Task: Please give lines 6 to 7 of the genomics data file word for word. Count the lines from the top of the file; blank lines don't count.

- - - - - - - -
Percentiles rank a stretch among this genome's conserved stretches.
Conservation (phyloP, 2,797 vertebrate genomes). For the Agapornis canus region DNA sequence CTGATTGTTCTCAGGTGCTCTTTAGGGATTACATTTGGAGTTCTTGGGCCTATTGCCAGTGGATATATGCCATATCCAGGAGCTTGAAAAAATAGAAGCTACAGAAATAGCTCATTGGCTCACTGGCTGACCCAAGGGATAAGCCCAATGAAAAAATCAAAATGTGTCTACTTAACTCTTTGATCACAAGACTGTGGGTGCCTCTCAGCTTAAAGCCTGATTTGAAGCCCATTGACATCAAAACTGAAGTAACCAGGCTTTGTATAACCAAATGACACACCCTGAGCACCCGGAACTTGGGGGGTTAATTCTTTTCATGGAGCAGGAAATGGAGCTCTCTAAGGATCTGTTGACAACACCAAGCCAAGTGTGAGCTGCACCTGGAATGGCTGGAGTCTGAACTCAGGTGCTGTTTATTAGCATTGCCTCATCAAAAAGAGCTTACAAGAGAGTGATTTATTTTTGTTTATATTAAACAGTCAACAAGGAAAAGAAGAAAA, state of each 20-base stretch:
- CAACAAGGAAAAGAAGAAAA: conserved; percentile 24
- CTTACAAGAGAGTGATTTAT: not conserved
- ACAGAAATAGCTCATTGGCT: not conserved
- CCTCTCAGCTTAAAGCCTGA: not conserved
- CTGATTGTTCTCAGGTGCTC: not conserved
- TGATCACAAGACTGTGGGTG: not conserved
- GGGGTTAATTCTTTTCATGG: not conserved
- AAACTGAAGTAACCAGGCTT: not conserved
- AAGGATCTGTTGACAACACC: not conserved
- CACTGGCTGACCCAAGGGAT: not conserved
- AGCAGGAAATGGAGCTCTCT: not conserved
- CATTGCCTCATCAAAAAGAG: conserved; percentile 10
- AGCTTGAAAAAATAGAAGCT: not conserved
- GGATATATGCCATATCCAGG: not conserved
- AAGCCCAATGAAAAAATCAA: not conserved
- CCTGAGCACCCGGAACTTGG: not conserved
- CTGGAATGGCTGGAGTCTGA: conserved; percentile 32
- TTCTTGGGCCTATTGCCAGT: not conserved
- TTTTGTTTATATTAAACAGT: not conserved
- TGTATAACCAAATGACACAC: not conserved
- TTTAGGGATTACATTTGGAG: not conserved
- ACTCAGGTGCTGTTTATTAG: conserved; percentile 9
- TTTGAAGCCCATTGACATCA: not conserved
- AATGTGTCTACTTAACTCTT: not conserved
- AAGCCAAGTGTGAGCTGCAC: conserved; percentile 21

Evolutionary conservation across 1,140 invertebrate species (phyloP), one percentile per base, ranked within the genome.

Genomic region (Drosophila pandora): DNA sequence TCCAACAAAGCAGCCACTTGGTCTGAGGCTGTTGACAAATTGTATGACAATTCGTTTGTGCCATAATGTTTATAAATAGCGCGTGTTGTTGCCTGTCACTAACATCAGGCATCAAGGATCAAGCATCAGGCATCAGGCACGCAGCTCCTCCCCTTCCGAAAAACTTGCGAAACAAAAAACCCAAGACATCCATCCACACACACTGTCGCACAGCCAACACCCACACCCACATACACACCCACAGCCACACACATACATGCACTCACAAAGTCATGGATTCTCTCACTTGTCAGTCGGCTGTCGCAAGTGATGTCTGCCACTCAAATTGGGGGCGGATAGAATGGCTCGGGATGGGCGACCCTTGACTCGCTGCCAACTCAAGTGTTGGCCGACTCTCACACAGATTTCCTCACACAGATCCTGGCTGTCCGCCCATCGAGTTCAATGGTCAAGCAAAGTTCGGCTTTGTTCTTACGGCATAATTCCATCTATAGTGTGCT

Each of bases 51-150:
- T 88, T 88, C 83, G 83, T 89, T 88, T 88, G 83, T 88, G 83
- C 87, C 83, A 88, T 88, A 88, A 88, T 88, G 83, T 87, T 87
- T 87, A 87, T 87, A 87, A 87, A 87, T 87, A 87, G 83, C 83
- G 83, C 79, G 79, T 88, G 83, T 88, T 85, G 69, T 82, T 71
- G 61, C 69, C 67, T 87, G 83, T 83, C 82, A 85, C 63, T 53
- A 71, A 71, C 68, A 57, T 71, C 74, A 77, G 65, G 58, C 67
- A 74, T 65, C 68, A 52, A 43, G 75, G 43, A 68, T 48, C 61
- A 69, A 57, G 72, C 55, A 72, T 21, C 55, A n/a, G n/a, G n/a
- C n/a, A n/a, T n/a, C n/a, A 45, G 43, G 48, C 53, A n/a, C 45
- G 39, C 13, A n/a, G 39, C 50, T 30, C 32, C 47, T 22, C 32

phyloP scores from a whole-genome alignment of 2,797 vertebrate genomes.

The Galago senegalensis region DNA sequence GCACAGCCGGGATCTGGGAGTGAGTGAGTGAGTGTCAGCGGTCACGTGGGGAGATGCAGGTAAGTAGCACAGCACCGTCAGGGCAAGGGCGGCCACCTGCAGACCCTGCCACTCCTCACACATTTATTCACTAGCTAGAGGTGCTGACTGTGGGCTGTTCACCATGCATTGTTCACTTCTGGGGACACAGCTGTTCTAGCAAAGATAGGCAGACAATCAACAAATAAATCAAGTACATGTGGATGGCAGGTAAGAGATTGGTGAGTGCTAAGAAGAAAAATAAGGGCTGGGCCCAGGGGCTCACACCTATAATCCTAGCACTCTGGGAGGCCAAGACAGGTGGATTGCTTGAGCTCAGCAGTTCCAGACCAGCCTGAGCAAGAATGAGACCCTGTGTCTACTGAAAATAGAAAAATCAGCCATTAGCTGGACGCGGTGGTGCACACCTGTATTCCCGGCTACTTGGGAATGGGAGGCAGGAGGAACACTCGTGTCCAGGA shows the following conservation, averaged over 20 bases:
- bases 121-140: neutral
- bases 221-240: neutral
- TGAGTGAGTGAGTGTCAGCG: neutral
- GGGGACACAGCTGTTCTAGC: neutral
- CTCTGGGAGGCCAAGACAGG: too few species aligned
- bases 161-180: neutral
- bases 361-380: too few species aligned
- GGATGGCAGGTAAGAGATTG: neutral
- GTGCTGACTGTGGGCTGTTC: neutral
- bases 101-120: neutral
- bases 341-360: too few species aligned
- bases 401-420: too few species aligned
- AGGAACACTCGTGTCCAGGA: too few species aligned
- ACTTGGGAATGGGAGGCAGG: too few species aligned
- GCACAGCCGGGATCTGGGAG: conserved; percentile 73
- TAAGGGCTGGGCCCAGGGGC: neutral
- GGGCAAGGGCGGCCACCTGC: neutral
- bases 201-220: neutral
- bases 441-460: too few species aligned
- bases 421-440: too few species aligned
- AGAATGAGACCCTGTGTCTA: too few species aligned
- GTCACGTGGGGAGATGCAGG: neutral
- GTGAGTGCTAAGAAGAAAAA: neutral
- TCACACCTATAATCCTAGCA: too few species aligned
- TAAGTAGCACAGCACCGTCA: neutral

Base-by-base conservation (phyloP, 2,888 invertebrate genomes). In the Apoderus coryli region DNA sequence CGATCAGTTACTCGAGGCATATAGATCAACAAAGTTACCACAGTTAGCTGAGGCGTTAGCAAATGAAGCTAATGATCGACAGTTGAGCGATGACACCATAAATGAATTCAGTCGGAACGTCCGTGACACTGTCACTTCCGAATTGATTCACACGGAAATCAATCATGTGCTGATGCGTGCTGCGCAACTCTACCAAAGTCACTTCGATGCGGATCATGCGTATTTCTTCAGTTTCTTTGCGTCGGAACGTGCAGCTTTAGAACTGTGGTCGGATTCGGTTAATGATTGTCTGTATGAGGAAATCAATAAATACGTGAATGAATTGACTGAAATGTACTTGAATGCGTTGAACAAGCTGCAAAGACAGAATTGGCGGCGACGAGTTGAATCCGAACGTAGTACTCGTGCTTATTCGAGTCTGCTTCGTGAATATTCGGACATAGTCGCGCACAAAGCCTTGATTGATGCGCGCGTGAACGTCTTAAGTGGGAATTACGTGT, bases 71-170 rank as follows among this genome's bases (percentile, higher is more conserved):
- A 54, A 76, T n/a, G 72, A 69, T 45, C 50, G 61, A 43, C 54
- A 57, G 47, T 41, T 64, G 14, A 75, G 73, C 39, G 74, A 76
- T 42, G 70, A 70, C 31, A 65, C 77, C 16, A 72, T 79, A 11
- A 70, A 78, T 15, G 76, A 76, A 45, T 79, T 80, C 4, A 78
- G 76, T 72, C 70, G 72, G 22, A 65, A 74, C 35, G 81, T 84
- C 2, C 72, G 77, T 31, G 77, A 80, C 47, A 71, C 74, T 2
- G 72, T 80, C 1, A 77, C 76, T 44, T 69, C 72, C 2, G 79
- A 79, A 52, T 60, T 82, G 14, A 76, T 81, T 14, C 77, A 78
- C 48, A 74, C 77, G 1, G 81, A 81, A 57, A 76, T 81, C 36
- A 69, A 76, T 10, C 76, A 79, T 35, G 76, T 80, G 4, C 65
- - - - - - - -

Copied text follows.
- CCTCTCAGCTTAAAGCCTGA: not conserved
- CTGATTGTTCTCAGGTGCTC: not conserved